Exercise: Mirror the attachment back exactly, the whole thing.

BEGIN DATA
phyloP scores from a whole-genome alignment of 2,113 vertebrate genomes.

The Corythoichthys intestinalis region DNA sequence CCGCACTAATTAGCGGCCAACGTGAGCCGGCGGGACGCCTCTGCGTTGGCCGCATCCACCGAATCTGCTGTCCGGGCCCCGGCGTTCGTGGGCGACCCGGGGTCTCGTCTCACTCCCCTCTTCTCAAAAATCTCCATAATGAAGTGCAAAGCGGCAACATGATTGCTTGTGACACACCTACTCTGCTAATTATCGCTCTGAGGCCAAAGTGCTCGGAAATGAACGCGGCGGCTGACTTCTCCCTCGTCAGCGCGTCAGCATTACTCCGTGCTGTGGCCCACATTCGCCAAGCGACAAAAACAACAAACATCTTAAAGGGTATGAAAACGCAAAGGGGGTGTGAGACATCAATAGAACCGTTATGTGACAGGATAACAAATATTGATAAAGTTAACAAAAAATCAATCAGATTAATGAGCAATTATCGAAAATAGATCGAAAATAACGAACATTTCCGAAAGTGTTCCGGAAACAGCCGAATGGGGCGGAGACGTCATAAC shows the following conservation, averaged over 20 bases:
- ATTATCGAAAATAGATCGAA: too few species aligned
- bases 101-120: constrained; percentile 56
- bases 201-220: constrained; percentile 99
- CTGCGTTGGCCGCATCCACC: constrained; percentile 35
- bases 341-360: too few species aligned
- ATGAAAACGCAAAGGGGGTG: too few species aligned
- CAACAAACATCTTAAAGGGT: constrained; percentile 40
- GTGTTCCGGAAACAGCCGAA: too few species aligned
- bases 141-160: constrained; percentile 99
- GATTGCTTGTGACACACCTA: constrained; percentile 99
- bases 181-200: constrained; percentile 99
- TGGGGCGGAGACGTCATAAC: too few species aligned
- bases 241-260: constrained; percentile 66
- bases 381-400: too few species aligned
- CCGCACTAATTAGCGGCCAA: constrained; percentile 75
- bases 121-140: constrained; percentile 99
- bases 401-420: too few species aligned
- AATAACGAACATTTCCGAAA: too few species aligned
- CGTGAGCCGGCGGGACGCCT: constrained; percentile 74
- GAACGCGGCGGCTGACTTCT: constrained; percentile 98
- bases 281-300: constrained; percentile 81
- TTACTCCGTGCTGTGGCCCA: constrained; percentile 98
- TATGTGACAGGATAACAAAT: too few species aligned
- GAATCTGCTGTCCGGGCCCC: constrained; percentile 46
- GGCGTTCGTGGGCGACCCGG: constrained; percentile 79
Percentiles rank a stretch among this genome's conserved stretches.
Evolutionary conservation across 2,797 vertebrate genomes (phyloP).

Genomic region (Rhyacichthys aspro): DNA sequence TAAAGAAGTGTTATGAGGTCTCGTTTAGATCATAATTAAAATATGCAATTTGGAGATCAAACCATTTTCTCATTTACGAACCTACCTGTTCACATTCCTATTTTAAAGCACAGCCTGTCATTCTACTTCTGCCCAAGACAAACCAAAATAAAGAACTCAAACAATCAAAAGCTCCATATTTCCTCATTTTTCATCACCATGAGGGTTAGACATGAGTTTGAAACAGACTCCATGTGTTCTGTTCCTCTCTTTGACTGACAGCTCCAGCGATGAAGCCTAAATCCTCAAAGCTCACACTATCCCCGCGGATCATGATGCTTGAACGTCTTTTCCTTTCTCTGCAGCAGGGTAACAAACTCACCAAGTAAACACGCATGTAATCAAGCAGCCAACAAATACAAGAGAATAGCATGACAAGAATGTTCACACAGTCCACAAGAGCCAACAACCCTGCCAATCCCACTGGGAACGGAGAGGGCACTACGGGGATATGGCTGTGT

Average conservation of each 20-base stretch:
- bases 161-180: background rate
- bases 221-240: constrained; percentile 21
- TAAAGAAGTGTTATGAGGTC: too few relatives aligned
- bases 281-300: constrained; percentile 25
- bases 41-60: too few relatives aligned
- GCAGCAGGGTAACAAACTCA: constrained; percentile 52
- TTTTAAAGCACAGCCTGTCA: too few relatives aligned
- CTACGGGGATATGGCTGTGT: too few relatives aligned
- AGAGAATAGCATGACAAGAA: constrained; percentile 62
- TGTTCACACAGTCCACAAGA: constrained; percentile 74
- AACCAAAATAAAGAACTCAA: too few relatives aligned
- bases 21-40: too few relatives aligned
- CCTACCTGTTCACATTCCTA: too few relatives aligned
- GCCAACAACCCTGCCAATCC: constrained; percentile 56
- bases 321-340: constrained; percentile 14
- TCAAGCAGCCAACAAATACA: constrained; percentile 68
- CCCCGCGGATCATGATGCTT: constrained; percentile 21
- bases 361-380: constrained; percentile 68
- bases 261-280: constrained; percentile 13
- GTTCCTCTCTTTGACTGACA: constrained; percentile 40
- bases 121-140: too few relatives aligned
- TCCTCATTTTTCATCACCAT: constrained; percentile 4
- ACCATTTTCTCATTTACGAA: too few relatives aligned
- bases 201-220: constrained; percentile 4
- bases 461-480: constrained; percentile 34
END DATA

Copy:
phyloP scores from a whole-genome alignment of 2,113 vertebrate genomes.

The Corythoichthys intestinalis region DNA sequence CCGCACTAATTAGCGGCCAACGTGAGCCGGCGGGACGCCTCTGCGTTGGCCGCATCCACCGAATCTGCTGTCCGGGCCCCGGCGTTCGTGGGCGACCCGGGGTCTCGTCTCACTCCCCTCTTCTCAAAAATCTCCATAATGAAGTGCAAAGCGGCAACATGATTGCTTGTGACACACCTACTCTGCTAATTATCGCTCTGAGGCCAAAGTGCTCGGAAATGAACGCGGCGGCTGACTTCTCCCTCGTCAGCGCGTCAGCATTACTCCGTGCTGTGGCCCACATTCGCCAAGCGACAAAAACAACAAACATCTTAAAGGGTATGAAAACGCAAAGGGGGTGTGAGACATCAATAGAACCGTTATGTGACAGGATAACAAATATTGATAAAGTTAACAAAAAATCAATCAGATTAATGAGCAATTATCGAAAATAGATCGAAAATAACGAACATTTCCGAAAGTGTTCCGGAAACAGCCGAATGGGGCGGAGACGTCATAAC shows the following conservation, averaged over 20 bases:
- ATTATCGAAAATAGATCGAA: too few species aligned
- bases 101-120: constrained; percentile 56
- bases 201-220: constrained; percentile 99
- CTGCGTTGGCCGCATCCACC: constrained; percentile 35
- bases 341-360: too few species aligned
- ATGAAAACGCAAAGGGGGTG: too few species aligned
- CAACAAACATCTTAAAGGGT: constrained; percentile 40
- GTGTTCCGGAAACAGCCGAA: too few species aligned
- bases 141-160: constrained; percentile 99
- GATTGCTTGTGACACACCTA: constrained; percentile 99
- bases 181-200: constrained; percentile 99
- TGGGGCGGAGACGTCATAAC: too few species aligned
- bases 241-260: constrained; percentile 66
- bases 381-400: too few species aligned
- CCGCACTAATTAGCGGCCAA: constrained; percentile 75
- bases 121-140: constrained; percentile 99
- bases 401-420: too few species aligned
- AATAACGAACATTTCCGAAA: too few species aligned
- CGTGAGCCGGCGGGACGCCT: constrained; percentile 74
- GAACGCGGCGGCTGACTTCT: constrained; percentile 98
- bases 281-300: constrained; percentile 81
- TTACTCCGTGCTGTGGCCCA: constrained; percentile 98
- TATGTGACAGGATAACAAAT: too few species aligned
- GAATCTGCTGTCCGGGCCCC: constrained; percentile 46
- GGCGTTCGTGGGCGACCCGG: constrained; percentile 79
Percentiles rank a stretch among this genome's conserved stretches.
Evolutionary conservation across 2,797 vertebrate genomes (phyloP).

Genomic region (Rhyacichthys aspro): DNA sequence TAAAGAAGTGTTATGAGGTCTCGTTTAGATCATAATTAAAATATGCAATTTGGAGATCAAACCATTTTCTCATTTACGAACCTACCTGTTCACATTCCTATTTTAAAGCACAGCCTGTCATTCTACTTCTGCCCAAGACAAACCAAAATAAAGAACTCAAACAATCAAAAGCTCCATATTTCCTCATTTTTCATCACCATGAGGGTTAGACATGAGTTTGAAACAGACTCCATGTGTTCTGTTCCTCTCTTTGACTGACAGCTCCAGCGATGAAGCCTAAATCCTCAAAGCTCACACTATCCCCGCGGATCATGATGCTTGAACGTCTTTTCCTTTCTCTGCAGCAGGGTAACAAACTCACCAAGTAAACACGCATGTAATCAAGCAGCCAACAAATACAAGAGAATAGCATGACAAGAATGTTCACACAGTCCACAAGAGCCAACAACCCTGCCAATCCCACTGGGAACGGAGAGGGCACTACGGGGATATGGCTGTGT

Average conservation of each 20-base stretch:
- bases 161-180: background rate
- bases 221-240: constrained; percentile 21
- TAAAGAAGTGTTATGAGGTC: too few relatives aligned
- bases 281-300: constrained; percentile 25
- bases 41-60: too few relatives aligned
- GCAGCAGGGTAACAAACTCA: constrained; percentile 52
- TTTTAAAGCACAGCCTGTCA: too few relatives aligned
- CTACGGGGATATGGCTGTGT: too few relatives aligned
- AGAGAATAGCATGACAAGAA: constrained; percentile 62
- TGTTCACACAGTCCACAAGA: constrained; percentile 74
- AACCAAAATAAAGAACTCAA: too few relatives aligned
- bases 21-40: too few relatives aligned
- CCTACCTGTTCACATTCCTA: too few relatives aligned
- GCCAACAACCCTGCCAATCC: constrained; percentile 56
- bases 321-340: constrained; percentile 14
- TCAAGCAGCCAACAAATACA: constrained; percentile 68
- CCCCGCGGATCATGATGCTT: constrained; percentile 21
- bases 361-380: constrained; percentile 68
- bases 261-280: constrained; percentile 13
- GTTCCTCTCTTTGACTGACA: constrained; percentile 40
- bases 121-140: too few relatives aligned
- TCCTCATTTTTCATCACCAT: constrained; percentile 4
- ACCATTTTCTCATTTACGAA: too few relatives aligned
- bases 201-220: constrained; percentile 4
- bases 461-480: constrained; percentile 34